Quarterly Market Outlook
By David Chen,
Associate Portfolio Manager
“The World Bank warned that the global economy could fall into a recession and recently slashed its forecast for global growth in 2023"
“The resilience of the domestic economy and tight labour markets give fuel to the RBA to continue with rate hikes in their February meeting”
“Jerome Powell has indicated that rate rises may slow as inflation declines, but made it clear that rates will remain high until inflation is brought down to the central bank’s target rate”
“The rapid reopening of China’s economy improved the outlook for global growth but introduced risks to inflation from resurgent demand”
“Financial markets remain volatile with an increasing probability of an economic downturn”
Global growth is slowing sharply from elevated inflation, higher interest rates and disruptions
caused by Russia’s invasion of Ukraine. The World Bank warned that the global economy could fall
into a recession and recently slashed its forecast for global growth in 2023 to 1.7% from 3%. China’s
recent re-opening may provide a boost to global demand but uncertainty remains due to severity of
current and future outbreaks and impact on global inflation.
In Europe and UK, the on-going Ukraine war has led to severe impacts on both inflation and the
economy. Political instability in UK gradually improved after Rishi Sunak became Britain’s third
Prime Minister in under two months and the new finance minister Jeremy Hunt reversed almost all
the tax cuts from the original mini-budget. Inflation in the region continued to hit record highs
during October. However, CPI data for November and December showed Eurozone Inflation falling
to 10.1% and 9.2% respectively and UK Inflation softened from 10.7% in November to 10.5%
In early December, China finally relaxed the majority of its strict covid related restrictions following
civil unrest and protests. The ensuing period resulted in a rapid rise in infection rates and deaths as
hundreds of millions of people are believed to have been infected in December alone. Commodity
prices rallied following the easing of restrictions, supporting the Australian economy which softened
over the last quarter.
US inflation has slowed for the 6th consecutive month reaching 6.5% yoy in December from lower
fuel prices, however high rent and services prices continue to pose problems for the slowing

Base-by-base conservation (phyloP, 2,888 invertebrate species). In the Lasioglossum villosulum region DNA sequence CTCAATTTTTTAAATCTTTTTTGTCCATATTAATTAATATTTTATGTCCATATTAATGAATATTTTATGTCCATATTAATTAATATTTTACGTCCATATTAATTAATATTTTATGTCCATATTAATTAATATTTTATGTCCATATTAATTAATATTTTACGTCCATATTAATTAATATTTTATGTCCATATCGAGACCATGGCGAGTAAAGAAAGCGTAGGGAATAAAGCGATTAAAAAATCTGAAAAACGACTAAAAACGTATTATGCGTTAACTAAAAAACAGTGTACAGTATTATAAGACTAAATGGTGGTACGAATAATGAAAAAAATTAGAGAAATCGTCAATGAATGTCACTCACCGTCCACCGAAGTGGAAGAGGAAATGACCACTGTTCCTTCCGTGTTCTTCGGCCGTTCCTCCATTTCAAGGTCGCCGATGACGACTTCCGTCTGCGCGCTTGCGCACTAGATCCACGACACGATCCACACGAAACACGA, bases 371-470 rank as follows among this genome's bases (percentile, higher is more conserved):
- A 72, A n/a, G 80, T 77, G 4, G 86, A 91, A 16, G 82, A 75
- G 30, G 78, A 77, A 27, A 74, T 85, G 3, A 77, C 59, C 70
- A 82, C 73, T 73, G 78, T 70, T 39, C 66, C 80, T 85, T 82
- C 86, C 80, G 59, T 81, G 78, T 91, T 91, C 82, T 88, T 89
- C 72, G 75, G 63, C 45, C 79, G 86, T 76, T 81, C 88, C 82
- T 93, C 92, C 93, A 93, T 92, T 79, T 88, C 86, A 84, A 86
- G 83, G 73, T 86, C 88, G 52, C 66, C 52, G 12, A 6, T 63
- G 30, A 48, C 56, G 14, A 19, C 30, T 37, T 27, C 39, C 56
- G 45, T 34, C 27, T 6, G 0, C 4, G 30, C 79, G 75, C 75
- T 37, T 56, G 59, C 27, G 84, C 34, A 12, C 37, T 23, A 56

economy. Recent economic data has been weaker than expected indicating that a soft landing may
be difficult to achieve.
Financial markets remain volatile with an increasing probability of an economic downturn. Against this back drop, CCIAM continue to advocate for a more defensive positioning. We reduced our underweight in Fixed Income as yields have become attractive and for defensive positioning. We retain our underweight positions in equities and property.
“The World Bank warned that the global economy could fall into a recession and recently slashed its forecast for global growth in 2023.”
Australian economy softening but labour markets strong
Australia’s GDP grew 0.6% QoQ in Q3 2022 and was the fourth straight quarter of growth in the
economy but the softest increase over the period. Household consumption growth slowed from
2.1% to 1.1% due to household cost pressures and rising interest rates. Household savings ratios
also dropped to 6.9% from 8.3% despite solid wage growth, indicating that consumption has been
supported from savings accumulated during the lockdown period. Export growth slowed as
commodity prices softened while imports grew 3.9%. China’s sudden reopening in December
will likely support exports over the near term as iron ore prices recovered significantly during
The Australian labour market remains strong with the unemployment rate steady at 3.4% in
November. More people searched for work, increasing the participation rate slightly to 66.8% and
64,000 jobs were added in the economy. However, businesses continue to struggle with finding
workers with fewer overseas students and other short-term visa holders compounding the tight
The residential housing market continues to fall as a result of the rapid rate hikes. The CoreLogic
house price index showed that house prices fell 7.2% yoy with the largest drops in Sydney (-12.1%)
and Melbourne (-8.0%). Chart 1 shows the % price change in the Australian median house prices
which has dropped each month since the first rate hikes in May 2022.
Chart 1 - Source: CoreLogic
Chart 2 - Source: Reserve Bank of Australia
RBA slows down rate hikes but domestic inflation still rising